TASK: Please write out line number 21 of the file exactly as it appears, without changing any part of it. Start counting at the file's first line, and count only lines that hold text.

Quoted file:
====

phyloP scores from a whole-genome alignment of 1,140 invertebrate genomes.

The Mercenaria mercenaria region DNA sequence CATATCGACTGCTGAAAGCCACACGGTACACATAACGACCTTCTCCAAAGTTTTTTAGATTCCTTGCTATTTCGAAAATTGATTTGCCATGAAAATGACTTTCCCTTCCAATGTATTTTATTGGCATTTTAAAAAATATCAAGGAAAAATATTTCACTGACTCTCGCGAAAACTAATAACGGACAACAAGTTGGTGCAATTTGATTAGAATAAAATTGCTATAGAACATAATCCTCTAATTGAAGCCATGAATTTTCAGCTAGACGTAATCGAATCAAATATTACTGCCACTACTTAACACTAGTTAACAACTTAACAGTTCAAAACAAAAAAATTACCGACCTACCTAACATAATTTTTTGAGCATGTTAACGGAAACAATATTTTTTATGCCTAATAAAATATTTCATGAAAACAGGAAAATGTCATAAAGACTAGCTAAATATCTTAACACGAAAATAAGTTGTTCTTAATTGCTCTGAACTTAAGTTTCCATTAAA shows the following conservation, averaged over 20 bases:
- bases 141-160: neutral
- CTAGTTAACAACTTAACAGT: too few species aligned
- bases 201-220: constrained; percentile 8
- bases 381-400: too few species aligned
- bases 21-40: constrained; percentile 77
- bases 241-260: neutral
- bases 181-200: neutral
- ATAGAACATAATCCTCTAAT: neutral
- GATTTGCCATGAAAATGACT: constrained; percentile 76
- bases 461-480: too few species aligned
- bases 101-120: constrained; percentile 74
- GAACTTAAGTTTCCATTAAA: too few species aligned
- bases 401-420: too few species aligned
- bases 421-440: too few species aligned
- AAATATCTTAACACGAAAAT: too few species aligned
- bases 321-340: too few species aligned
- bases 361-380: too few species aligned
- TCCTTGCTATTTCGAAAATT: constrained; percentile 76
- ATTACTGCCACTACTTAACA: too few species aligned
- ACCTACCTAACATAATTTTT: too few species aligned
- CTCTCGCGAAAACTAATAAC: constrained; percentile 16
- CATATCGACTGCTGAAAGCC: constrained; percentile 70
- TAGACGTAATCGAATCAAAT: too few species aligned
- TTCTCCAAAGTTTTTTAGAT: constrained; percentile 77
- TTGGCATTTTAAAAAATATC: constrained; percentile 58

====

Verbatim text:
- ATTACTGCCACTACTTAACA: too few species aligned